As it stands, there appears to be widespread support, in Zimbabwe and overseas, for sustained, incremental political progress. The elation of Mugabe’s ouster gave way quickly to pragmatic calculations about what can realistically be expected from a Mnangagwa government (and the possible near-future succession of Deputy President Constantino Chiwenga). This pragmatism might yet lead regional and other states to sign off on imperfect but relatively peaceful elections in July, in which case the fortunes of the opposition could be sacrificed on the altar of political expediency.
Choosing to play by these rules, Chamisa and others would arguably be accepting an arrangement in which they were more or less guaranteed to lose the election (or, at least, to lose it by a larger margin than they otherwise would have), so that their country could benefit from whatever stability can truly come from allowing an incumbent government to refuse to compromise with its electorate.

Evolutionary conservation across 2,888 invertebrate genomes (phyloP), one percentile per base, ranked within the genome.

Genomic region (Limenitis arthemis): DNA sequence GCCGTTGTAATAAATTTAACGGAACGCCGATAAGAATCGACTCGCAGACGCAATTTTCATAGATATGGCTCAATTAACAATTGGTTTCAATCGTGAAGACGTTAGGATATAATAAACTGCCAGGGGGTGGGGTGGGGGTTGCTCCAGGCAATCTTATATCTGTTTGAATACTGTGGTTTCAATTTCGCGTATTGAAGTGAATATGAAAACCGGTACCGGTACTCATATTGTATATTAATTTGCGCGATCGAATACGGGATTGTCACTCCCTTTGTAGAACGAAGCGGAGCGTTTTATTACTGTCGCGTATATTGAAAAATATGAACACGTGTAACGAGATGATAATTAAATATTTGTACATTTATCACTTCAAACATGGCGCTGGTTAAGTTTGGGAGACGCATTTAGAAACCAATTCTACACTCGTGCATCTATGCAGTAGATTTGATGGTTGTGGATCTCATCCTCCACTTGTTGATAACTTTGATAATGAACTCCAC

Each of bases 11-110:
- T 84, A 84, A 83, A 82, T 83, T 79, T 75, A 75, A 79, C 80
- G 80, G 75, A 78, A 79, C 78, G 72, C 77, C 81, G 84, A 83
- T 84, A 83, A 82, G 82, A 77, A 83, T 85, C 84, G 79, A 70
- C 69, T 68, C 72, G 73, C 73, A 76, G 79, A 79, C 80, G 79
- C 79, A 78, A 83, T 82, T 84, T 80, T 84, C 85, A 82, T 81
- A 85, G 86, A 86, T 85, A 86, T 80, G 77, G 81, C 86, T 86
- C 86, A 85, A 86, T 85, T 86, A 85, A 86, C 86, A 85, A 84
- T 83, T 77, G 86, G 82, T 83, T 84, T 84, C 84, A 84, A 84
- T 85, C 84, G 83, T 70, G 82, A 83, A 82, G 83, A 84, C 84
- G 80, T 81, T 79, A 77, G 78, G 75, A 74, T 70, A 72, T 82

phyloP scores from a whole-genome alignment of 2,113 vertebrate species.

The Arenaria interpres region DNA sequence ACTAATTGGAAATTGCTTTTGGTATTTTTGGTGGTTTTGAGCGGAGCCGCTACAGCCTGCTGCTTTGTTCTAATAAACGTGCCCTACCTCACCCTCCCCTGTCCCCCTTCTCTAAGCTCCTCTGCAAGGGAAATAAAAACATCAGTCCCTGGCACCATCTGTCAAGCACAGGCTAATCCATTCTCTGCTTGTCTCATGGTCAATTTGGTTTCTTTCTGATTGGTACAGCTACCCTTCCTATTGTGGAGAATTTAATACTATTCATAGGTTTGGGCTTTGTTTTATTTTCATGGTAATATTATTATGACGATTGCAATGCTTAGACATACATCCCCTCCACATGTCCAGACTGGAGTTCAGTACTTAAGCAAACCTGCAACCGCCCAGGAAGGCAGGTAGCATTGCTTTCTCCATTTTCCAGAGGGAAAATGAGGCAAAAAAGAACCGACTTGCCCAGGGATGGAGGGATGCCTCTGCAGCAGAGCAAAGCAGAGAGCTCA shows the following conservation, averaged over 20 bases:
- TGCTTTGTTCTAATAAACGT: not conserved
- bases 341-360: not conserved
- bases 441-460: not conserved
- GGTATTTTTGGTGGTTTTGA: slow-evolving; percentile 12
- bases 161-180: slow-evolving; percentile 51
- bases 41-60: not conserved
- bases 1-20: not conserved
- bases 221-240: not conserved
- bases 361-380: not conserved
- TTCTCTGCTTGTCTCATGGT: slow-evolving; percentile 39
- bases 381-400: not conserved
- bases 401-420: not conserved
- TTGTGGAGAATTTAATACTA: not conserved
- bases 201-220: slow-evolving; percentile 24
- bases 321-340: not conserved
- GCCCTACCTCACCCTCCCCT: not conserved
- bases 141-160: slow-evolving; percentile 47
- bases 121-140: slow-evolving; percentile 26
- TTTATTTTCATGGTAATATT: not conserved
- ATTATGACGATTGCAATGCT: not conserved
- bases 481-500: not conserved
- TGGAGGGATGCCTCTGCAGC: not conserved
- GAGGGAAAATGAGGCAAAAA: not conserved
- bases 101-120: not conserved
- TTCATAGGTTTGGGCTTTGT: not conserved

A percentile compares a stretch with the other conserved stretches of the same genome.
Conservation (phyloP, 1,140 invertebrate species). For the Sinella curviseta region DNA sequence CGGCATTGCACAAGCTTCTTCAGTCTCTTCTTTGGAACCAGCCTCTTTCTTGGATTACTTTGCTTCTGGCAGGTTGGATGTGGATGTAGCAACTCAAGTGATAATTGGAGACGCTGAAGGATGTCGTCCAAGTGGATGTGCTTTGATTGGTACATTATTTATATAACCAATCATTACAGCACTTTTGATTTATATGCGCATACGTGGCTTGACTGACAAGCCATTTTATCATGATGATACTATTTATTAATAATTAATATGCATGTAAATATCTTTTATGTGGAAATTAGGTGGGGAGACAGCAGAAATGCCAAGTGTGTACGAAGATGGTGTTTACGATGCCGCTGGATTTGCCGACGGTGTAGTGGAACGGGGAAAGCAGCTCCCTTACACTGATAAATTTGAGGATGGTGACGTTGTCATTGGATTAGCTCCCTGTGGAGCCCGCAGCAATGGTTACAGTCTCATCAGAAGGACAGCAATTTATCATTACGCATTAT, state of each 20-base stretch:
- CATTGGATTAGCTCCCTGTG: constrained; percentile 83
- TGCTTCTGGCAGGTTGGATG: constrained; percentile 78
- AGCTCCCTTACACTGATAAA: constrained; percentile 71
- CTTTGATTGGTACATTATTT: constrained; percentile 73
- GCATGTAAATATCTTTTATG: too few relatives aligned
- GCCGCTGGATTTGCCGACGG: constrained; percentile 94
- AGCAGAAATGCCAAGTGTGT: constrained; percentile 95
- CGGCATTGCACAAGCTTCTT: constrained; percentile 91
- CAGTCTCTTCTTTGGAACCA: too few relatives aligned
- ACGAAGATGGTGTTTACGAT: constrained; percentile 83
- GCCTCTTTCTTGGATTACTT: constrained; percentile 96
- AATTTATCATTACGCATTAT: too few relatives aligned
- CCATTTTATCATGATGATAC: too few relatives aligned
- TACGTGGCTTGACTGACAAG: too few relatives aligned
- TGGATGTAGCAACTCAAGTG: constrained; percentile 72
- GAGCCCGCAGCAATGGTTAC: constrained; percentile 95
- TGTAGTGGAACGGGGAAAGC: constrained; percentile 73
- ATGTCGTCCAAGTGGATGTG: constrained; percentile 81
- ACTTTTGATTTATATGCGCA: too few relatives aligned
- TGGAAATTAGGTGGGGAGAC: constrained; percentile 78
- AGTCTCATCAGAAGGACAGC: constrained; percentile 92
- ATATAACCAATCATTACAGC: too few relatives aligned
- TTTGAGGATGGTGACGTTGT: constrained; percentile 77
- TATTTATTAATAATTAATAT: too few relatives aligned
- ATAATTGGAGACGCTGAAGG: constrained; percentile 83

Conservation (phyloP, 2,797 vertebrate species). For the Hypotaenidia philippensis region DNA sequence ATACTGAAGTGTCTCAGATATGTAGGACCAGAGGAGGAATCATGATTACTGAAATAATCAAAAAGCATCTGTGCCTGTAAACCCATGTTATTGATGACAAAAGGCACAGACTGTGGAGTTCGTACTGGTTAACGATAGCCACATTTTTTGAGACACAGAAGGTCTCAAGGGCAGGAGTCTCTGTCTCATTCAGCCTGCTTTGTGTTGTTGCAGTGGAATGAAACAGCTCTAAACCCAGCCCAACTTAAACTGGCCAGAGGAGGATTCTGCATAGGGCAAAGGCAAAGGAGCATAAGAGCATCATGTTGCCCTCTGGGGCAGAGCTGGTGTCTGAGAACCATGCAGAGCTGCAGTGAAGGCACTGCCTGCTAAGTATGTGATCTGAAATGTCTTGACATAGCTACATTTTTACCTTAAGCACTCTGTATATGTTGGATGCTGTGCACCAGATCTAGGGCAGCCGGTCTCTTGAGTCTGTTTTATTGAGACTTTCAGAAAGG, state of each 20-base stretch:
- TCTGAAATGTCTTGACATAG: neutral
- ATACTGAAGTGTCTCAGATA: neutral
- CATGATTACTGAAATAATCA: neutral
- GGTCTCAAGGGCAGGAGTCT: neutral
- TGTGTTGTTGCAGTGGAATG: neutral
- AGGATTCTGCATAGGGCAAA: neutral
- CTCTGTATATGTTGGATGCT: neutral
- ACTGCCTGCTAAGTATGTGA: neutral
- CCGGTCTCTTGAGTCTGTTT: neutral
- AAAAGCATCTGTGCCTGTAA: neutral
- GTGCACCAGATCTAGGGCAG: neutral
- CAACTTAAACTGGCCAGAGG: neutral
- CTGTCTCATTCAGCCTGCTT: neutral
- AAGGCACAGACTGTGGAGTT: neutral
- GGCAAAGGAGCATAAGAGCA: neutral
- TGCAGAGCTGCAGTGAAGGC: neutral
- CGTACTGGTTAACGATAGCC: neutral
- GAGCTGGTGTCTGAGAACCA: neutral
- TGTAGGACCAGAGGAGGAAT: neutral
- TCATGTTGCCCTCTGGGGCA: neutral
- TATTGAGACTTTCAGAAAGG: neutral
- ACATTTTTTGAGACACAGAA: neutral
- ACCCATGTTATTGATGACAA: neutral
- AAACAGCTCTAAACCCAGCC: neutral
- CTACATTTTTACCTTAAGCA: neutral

Like 2008, but less violent; flawed but peaceful. Hardly the most edifying basis for a major international policy shift. And, looking further north to the Democratic Republic of Congo, there is no reason to think that a problem deferred is any more likely to be solved once the can has been kicked further down the line. In the longer term, affording legitimacy to a political dispensation (new or old) in the wake of flawed elections is by no means a risk-free policy. But that looks increasingly like where we are now with Zimbabwe.